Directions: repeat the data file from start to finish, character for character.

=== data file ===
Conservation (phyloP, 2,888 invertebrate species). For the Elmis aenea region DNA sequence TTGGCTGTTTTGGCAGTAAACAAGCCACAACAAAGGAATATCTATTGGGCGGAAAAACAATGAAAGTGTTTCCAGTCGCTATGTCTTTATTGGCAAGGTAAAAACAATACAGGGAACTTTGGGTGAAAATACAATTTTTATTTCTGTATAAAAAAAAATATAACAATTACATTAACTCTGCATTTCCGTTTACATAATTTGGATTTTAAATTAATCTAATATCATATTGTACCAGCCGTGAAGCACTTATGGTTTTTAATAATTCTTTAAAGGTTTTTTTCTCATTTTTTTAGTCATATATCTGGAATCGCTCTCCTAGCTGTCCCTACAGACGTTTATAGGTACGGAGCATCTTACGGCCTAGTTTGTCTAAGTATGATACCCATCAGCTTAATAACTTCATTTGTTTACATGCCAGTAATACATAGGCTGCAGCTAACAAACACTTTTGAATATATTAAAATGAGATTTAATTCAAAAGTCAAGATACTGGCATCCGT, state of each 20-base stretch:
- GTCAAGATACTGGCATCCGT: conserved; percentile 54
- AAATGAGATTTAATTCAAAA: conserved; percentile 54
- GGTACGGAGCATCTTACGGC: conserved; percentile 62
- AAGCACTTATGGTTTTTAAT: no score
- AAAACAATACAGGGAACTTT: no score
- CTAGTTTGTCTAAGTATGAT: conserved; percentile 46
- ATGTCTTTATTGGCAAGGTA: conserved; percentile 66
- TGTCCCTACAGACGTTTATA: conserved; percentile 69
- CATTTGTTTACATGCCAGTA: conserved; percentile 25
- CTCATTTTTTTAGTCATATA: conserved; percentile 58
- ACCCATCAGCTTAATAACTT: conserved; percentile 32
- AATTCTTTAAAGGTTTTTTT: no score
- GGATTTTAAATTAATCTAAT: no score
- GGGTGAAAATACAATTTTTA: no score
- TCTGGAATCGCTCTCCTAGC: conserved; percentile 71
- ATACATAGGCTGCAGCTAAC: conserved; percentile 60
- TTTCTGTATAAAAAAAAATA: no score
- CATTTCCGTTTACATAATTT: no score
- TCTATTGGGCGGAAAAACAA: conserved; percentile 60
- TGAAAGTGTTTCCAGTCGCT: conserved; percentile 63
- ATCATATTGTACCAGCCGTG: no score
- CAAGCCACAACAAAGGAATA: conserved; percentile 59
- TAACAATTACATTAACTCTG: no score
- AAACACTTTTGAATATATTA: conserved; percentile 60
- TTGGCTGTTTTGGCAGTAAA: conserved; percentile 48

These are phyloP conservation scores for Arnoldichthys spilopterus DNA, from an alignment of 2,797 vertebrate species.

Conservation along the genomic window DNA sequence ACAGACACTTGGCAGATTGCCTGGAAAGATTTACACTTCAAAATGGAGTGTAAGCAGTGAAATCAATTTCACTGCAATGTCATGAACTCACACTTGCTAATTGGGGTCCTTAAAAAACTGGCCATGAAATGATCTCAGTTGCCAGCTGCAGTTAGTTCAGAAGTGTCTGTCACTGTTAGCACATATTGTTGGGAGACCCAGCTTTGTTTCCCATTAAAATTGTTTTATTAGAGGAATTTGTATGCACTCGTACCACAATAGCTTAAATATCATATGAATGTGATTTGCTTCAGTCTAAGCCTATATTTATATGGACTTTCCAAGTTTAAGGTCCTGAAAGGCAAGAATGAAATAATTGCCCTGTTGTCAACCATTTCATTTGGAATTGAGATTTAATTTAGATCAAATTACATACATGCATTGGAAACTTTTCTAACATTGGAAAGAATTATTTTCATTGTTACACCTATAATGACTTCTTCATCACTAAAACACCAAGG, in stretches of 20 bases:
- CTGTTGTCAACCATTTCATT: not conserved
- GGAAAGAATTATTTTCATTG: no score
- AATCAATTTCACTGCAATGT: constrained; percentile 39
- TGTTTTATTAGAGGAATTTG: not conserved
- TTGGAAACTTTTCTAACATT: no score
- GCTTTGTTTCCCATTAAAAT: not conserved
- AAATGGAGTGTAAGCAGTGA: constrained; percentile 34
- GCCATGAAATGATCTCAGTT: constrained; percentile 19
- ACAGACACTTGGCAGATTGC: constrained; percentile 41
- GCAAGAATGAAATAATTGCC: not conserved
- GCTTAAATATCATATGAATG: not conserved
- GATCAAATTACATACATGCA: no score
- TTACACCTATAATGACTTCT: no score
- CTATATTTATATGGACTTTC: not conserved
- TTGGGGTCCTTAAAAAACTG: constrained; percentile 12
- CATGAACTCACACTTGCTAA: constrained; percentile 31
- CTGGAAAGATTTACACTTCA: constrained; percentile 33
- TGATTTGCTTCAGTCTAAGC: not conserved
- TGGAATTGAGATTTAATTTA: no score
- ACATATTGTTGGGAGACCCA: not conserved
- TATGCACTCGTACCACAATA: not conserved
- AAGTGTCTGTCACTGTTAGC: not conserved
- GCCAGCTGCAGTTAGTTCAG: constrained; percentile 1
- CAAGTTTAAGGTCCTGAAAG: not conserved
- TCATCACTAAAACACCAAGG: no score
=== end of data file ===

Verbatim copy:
Conservation (phyloP, 2,888 invertebrate species). For the Elmis aenea region DNA sequence TTGGCTGTTTTGGCAGTAAACAAGCCACAACAAAGGAATATCTATTGGGCGGAAAAACAATGAAAGTGTTTCCAGTCGCTATGTCTTTATTGGCAAGGTAAAAACAATACAGGGAACTTTGGGTGAAAATACAATTTTTATTTCTGTATAAAAAAAAATATAACAATTACATTAACTCTGCATTTCCGTTTACATAATTTGGATTTTAAATTAATCTAATATCATATTGTACCAGCCGTGAAGCACTTATGGTTTTTAATAATTCTTTAAAGGTTTTTTTCTCATTTTTTTAGTCATATATCTGGAATCGCTCTCCTAGCTGTCCCTACAGACGTTTATAGGTACGGAGCATCTTACGGCCTAGTTTGTCTAAGTATGATACCCATCAGCTTAATAACTTCATTTGTTTACATGCCAGTAATACATAGGCTGCAGCTAACAAACACTTTTGAATATATTAAAATGAGATTTAATTCAAAAGTCAAGATACTGGCATCCGT, state of each 20-base stretch:
- GTCAAGATACTGGCATCCGT: conserved; percentile 54
- AAATGAGATTTAATTCAAAA: conserved; percentile 54
- GGTACGGAGCATCTTACGGC: conserved; percentile 62
- AAGCACTTATGGTTTTTAAT: no score
- AAAACAATACAGGGAACTTT: no score
- CTAGTTTGTCTAAGTATGAT: conserved; percentile 46
- ATGTCTTTATTGGCAAGGTA: conserved; percentile 66
- TGTCCCTACAGACGTTTATA: conserved; percentile 69
- CATTTGTTTACATGCCAGTA: conserved; percentile 25
- CTCATTTTTTTAGTCATATA: conserved; percentile 58
- ACCCATCAGCTTAATAACTT: conserved; percentile 32
- AATTCTTTAAAGGTTTTTTT: no score
- GGATTTTAAATTAATCTAAT: no score
- GGGTGAAAATACAATTTTTA: no score
- TCTGGAATCGCTCTCCTAGC: conserved; percentile 71
- ATACATAGGCTGCAGCTAAC: conserved; percentile 60
- TTTCTGTATAAAAAAAAATA: no score
- CATTTCCGTTTACATAATTT: no score
- TCTATTGGGCGGAAAAACAA: conserved; percentile 60
- TGAAAGTGTTTCCAGTCGCT: conserved; percentile 63
- ATCATATTGTACCAGCCGTG: no score
- CAAGCCACAACAAAGGAATA: conserved; percentile 59
- TAACAATTACATTAACTCTG: no score
- AAACACTTTTGAATATATTA: conserved; percentile 60
- TTGGCTGTTTTGGCAGTAAA: conserved; percentile 48

These are phyloP conservation scores for Arnoldichthys spilopterus DNA, from an alignment of 2,797 vertebrate species.

Conservation along the genomic window DNA sequence ACAGACACTTGGCAGATTGCCTGGAAAGATTTACACTTCAAAATGGAGTGTAAGCAGTGAAATCAATTTCACTGCAATGTCATGAACTCACACTTGCTAATTGGGGTCCTTAAAAAACTGGCCATGAAATGATCTCAGTTGCCAGCTGCAGTTAGTTCAGAAGTGTCTGTCACTGTTAGCACATATTGTTGGGAGACCCAGCTTTGTTTCCCATTAAAATTGTTTTATTAGAGGAATTTGTATGCACTCGTACCACAATAGCTTAAATATCATATGAATGTGATTTGCTTCAGTCTAAGCCTATATTTATATGGACTTTCCAAGTTTAAGGTCCTGAAAGGCAAGAATGAAATAATTGCCCTGTTGTCAACCATTTCATTTGGAATTGAGATTTAATTTAGATCAAATTACATACATGCATTGGAAACTTTTCTAACATTGGAAAGAATTATTTTCATTGTTACACCTATAATGACTTCTTCATCACTAAAACACCAAGG, in stretches of 20 bases:
- CTGTTGTCAACCATTTCATT: not conserved
- GGAAAGAATTATTTTCATTG: no score
- AATCAATTTCACTGCAATGT: constrained; percentile 39
- TGTTTTATTAGAGGAATTTG: not conserved
- TTGGAAACTTTTCTAACATT: no score
- GCTTTGTTTCCCATTAAAAT: not conserved
- AAATGGAGTGTAAGCAGTGA: constrained; percentile 34
- GCCATGAAATGATCTCAGTT: constrained; percentile 19
- ACAGACACTTGGCAGATTGC: constrained; percentile 41
- GCAAGAATGAAATAATTGCC: not conserved
- GCTTAAATATCATATGAATG: not conserved
- GATCAAATTACATACATGCA: no score
- TTACACCTATAATGACTTCT: no score
- CTATATTTATATGGACTTTC: not conserved
- TTGGGGTCCTTAAAAAACTG: constrained; percentile 12
- CATGAACTCACACTTGCTAA: constrained; percentile 31
- CTGGAAAGATTTACACTTCA: constrained; percentile 33
- TGATTTGCTTCAGTCTAAGC: not conserved
- TGGAATTGAGATTTAATTTA: no score
- ACATATTGTTGGGAGACCCA: not conserved
- TATGCACTCGTACCACAATA: not conserved
- AAGTGTCTGTCACTGTTAGC: not conserved
- GCCAGCTGCAGTTAGTTCAG: constrained; percentile 1
- CAAGTTTAAGGTCCTGAAAG: not conserved
- TCATCACTAAAACACCAAGG: no score